Bertino knows the importance of long periods of quiet and silence but also makes excellent use of Tomandandy’s atonal score and an assortment of heightened sounds: wind chimes, open fires crackling, creaking doors and, memorably, a succession of crackly old vinyl records. Merle Haggard never seemed so sinister. The movie has us looking for threats at the edges of the frame, sometimes outwitting us by revealing nothing when we expect something, and occasionally announcing a masked face at the window when we thought the coast was clear. Tyler, who spends much of the film on her own thanks to Speedman’s habit of ill-advisedly wandering off by himself like a classic slasher character, is a convincingly terrified, empathetic heroine and figures in the film’s signature “look behind you” scare (sadly exposed by the trailers): a sack-faced figure appearing in  the corner of the screen at the far end of the open-plan kitchen-diner. The climax is harsh and highlights the inexplicit but unpleasant suffering of its victims, while the very last scene stages a jarring last minute shock akin to the end of THE PROWLER that slightly takes the edge of the overall sense of hopelessness.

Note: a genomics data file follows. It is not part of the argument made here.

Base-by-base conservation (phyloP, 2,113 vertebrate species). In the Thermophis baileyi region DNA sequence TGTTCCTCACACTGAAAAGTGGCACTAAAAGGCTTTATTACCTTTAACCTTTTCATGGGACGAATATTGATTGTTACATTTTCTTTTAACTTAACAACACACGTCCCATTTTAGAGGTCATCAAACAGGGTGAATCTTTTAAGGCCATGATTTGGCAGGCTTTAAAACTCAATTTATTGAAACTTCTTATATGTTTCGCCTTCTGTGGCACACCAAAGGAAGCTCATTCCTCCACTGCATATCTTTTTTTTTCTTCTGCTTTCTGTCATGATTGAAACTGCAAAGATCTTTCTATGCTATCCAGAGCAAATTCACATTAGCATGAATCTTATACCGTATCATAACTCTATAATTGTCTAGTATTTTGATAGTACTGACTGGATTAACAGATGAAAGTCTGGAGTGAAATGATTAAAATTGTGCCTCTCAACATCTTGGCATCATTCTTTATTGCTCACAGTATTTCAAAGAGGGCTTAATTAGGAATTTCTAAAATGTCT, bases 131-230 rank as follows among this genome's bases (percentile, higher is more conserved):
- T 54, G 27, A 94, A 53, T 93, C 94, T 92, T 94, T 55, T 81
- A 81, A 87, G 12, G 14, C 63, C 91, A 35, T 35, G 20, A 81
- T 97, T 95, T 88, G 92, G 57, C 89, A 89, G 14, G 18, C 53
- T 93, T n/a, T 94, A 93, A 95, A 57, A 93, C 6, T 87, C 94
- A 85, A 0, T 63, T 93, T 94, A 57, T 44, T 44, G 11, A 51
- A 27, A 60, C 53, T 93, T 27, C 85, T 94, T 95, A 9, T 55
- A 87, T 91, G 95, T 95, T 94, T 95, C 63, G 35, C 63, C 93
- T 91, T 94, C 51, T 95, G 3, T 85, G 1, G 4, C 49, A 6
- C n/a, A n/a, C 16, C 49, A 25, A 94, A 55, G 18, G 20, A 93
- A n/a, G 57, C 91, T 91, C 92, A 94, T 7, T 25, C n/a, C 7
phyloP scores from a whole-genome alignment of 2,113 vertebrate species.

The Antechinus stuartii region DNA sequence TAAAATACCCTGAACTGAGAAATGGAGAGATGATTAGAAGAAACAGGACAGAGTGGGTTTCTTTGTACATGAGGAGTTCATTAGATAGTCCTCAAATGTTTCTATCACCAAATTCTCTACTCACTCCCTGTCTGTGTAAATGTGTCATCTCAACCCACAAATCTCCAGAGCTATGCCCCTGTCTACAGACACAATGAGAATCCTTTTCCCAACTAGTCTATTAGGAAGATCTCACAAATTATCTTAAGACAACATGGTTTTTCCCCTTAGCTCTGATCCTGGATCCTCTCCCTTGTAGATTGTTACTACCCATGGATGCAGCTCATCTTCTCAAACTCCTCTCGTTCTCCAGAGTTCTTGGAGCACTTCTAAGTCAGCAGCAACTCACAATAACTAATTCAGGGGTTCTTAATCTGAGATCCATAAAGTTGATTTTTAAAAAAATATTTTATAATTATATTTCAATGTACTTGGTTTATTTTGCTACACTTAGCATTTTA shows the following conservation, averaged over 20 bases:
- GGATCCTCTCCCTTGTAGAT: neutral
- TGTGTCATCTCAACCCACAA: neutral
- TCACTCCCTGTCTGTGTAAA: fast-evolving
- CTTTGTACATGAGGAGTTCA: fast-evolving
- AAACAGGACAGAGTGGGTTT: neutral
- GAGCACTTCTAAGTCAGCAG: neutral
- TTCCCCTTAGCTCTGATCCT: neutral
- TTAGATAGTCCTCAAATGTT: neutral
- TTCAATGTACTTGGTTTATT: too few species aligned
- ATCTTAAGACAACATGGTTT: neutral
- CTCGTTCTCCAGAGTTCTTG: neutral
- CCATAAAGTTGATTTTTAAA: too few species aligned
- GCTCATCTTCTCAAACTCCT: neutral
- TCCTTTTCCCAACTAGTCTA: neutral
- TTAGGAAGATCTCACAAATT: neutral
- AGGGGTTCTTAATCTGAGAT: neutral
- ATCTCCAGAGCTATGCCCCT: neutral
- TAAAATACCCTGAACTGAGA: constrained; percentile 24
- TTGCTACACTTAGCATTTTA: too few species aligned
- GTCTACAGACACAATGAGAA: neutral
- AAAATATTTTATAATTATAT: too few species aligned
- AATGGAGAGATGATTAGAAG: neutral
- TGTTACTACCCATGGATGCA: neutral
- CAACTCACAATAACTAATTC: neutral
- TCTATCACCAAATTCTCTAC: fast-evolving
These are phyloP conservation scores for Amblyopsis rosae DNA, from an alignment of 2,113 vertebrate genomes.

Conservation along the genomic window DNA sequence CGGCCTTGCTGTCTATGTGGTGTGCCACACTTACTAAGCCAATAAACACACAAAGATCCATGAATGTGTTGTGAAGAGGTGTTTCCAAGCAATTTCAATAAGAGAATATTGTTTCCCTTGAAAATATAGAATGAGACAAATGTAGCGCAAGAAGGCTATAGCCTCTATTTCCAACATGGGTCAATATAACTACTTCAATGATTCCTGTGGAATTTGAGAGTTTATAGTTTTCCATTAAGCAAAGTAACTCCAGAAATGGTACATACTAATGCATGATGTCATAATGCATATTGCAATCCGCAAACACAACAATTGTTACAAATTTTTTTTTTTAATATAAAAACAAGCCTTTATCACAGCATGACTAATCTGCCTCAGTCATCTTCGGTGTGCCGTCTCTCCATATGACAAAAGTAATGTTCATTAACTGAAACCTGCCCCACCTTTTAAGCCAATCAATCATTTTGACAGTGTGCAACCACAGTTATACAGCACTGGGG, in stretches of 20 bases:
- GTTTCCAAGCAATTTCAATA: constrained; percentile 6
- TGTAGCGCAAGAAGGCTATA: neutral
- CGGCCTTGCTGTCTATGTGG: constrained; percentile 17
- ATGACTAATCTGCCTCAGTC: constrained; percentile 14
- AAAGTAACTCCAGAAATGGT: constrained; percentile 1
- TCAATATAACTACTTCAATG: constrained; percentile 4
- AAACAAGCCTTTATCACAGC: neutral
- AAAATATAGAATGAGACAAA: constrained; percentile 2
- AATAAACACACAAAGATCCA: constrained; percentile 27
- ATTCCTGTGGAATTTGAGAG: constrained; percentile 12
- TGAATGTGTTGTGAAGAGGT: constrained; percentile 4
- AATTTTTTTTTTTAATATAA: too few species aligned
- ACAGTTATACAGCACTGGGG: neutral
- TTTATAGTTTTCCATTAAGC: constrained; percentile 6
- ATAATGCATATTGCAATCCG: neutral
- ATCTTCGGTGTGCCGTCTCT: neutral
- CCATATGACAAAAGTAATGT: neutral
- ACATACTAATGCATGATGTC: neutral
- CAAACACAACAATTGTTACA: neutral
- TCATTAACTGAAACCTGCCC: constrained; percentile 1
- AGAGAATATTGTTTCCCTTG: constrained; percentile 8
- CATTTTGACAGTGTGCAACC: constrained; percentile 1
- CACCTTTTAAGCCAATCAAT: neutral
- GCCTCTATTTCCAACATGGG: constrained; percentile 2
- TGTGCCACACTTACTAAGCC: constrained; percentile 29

Extras- While carrying over archival extras from earlier releases (including a featurette where someone oddly brags it’s a “terror film not a horror”), Second Sight’s handsome new release triumphs with its lengthy, insightful new interviews. In a piece that lasts almost an hour, a humble Bertino talks frankly about getting fired from the project after initially selling his STRANGERS script to Universal at the point where he could barely pay the rent. He highlights the influences of HALLOWEEN’s techniques, TEXAS CHAIN SAW’s gut punch and “Helter Skelter”, while explaining the studio’s uncertainty about what to do with the movie, consigning it to the shelf and almost a straight-to-DVD fate before its theatrical release far outstripped expectations.